The Wizbang blog had a posting yesterday about a copyright dispute involving the U.S. Army and Michael Yon, a former Green Beret and photographer/blogger who took the most searing photograph of this profoundly controversial war: a May 2005 picture of a solider cradling an dying, very young Iraqi girl, one of tens of thousands of innocent civilians and soldiers killed, tragically and wholly unnecessarily. As the father of a daughter the same age, I will never forgive the one individual responsible for her death and all the others.
Mr. Yon was not an employee or contractor of the United States government, and indeed was employed by no one. The only agreement he is reported to have had with the government was a "hold harmless" agreement with respect to physical injuries, an entirely understandable agreement. According to Mr. Yon, the Army released the photograph without his permission, where it was prominently reproduced and displayed. The Army claims that the hold harmless agreement covers copyright (the document will, as is said, "speak for itself"), and is also reportedly asserting an implied license from Yon having uploaded the picture using government servers.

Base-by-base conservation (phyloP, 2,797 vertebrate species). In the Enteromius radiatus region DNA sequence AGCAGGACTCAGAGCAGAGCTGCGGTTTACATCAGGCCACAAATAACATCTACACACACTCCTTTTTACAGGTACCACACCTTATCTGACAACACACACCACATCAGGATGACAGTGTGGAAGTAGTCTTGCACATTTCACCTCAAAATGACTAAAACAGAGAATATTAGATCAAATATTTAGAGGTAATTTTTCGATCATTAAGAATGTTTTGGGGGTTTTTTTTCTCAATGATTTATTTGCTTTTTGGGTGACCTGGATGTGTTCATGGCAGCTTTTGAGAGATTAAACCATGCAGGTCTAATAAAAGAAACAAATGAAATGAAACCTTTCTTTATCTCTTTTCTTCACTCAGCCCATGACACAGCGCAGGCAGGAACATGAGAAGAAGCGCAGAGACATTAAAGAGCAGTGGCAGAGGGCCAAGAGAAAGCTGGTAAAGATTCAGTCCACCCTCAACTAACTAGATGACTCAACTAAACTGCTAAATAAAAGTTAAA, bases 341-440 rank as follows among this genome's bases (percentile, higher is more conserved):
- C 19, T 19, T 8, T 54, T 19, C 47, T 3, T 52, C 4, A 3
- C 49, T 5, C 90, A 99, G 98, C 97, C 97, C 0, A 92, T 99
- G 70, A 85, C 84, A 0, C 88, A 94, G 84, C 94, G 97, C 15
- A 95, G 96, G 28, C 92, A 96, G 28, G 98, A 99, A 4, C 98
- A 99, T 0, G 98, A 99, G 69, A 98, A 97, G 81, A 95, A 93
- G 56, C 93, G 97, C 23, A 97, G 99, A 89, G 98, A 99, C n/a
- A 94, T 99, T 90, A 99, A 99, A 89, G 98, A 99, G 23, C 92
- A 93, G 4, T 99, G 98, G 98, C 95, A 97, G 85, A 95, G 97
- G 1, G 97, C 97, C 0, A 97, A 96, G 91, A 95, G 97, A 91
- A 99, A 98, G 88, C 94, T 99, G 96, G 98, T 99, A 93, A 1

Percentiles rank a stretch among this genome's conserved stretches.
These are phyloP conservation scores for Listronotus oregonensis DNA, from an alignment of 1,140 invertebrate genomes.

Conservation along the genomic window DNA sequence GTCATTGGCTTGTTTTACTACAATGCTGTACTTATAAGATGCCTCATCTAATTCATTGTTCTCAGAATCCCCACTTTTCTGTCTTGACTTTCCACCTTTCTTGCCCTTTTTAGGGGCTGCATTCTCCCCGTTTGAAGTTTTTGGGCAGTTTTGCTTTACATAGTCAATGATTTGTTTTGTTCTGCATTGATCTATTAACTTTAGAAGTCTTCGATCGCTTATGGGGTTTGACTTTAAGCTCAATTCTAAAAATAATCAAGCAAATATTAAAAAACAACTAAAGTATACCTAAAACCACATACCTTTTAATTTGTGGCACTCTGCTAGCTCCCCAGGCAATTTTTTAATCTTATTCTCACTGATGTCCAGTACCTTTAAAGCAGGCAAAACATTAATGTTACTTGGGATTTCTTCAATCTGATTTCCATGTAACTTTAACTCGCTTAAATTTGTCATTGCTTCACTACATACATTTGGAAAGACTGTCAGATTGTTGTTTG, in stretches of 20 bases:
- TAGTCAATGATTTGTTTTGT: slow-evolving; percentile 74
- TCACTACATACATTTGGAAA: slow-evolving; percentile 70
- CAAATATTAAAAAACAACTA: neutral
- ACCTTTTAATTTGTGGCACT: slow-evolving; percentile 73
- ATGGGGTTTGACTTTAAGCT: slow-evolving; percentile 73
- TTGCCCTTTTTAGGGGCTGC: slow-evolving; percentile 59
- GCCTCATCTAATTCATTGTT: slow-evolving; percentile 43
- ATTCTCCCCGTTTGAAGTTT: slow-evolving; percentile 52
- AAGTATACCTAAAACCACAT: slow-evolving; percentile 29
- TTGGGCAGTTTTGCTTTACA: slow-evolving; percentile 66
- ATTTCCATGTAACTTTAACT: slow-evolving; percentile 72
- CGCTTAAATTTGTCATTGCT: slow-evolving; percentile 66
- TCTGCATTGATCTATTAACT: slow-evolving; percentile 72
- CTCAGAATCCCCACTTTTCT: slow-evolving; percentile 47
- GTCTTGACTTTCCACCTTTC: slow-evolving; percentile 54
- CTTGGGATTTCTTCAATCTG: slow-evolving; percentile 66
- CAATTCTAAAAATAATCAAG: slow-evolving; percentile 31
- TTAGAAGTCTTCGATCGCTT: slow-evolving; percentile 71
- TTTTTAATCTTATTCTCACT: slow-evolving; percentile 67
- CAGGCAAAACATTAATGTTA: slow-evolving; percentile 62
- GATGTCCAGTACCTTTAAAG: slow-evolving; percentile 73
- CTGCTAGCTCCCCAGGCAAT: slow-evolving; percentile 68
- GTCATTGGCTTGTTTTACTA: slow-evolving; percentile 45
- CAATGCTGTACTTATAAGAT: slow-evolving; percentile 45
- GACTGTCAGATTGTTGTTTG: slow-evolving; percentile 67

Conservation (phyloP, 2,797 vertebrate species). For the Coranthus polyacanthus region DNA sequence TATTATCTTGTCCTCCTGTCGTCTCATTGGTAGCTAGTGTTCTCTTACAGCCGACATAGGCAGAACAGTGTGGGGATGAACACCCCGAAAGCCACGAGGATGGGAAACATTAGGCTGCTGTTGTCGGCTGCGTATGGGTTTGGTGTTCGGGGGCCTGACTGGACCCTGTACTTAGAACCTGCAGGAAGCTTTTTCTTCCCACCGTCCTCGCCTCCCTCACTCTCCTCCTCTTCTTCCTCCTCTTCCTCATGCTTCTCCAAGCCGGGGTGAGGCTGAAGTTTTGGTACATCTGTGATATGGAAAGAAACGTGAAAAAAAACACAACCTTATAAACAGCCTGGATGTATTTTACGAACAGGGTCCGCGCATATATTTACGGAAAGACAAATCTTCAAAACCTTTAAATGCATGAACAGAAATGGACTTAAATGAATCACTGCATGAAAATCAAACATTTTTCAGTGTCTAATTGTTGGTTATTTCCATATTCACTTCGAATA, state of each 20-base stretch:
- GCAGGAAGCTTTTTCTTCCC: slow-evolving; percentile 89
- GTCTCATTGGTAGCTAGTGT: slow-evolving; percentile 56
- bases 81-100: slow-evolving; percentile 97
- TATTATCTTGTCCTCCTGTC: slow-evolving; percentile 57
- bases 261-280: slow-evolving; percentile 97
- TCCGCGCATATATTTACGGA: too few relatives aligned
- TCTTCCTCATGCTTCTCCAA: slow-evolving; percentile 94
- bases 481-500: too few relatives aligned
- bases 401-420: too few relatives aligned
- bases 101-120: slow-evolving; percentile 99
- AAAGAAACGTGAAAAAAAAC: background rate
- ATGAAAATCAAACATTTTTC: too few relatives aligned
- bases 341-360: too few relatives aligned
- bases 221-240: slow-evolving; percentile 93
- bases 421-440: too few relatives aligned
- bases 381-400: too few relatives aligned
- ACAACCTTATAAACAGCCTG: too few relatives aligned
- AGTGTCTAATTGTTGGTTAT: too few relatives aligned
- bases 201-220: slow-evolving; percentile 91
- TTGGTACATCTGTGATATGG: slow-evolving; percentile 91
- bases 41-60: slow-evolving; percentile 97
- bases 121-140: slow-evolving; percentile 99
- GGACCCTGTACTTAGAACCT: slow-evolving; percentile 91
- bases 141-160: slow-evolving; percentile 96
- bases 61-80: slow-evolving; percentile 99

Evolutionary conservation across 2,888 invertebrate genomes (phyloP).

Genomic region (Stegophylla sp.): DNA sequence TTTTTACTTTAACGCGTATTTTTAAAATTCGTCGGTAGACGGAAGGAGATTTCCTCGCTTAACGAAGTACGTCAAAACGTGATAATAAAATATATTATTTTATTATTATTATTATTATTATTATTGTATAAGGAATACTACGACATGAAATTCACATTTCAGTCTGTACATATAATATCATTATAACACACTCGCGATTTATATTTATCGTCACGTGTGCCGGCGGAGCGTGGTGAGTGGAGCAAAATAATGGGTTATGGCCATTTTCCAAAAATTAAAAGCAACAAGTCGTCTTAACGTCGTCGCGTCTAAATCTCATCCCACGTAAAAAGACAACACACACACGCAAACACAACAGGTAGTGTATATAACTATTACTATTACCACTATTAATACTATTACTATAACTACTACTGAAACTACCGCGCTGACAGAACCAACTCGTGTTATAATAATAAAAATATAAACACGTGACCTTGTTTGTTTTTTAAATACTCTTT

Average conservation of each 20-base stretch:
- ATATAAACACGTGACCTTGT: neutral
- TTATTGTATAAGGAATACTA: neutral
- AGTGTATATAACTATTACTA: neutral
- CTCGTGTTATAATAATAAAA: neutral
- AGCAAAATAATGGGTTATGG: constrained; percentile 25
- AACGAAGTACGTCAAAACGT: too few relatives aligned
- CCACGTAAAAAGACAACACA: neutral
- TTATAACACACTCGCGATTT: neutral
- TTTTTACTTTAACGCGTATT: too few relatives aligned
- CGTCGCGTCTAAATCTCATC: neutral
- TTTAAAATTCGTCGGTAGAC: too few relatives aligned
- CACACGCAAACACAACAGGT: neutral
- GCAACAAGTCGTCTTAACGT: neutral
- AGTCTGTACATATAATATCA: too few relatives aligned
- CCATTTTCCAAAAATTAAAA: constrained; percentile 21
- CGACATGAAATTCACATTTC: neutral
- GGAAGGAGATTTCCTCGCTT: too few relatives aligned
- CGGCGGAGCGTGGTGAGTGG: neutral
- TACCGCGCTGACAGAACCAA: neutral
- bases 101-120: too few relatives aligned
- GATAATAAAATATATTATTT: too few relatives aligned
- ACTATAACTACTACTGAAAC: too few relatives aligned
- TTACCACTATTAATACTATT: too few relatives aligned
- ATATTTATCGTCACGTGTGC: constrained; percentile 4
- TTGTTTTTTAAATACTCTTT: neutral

The implied license argument seems like a stretch, since there is no allegation in the reports that Yon created the work for the Government and intended that they use it. Moreover, given where Yon was, use of government servers may have been the only option. The government's position would, if accepted, presumably apply to all material that passes through its servers, a class that would sweep in quite a lot of material from a diverse number of sources. But even if there was an implied license one would have to determine its scope. No doubt the government will also claim fair use news reporting. If so, perhaps the Government's motivation for the exploitation of what was a deeply moving, private act of compassion and sorrow would be factored in as well.
Any claim will not be brought in federal district court. Instead, pursuant to 28 USC 1498(b), the claim must be brought in the Court of Federal Claims. No attorney's fees are available, no injunctive relief, only "reasonable damages." On the plus side, the current Chief Judge of that court is my old friend, Ed Damich, a former copyright law professor and a former Senate Judiciary Committee staffer to Orrin Hatch. If he gets the matter, we are assured of expert and scrupulously fair treatment.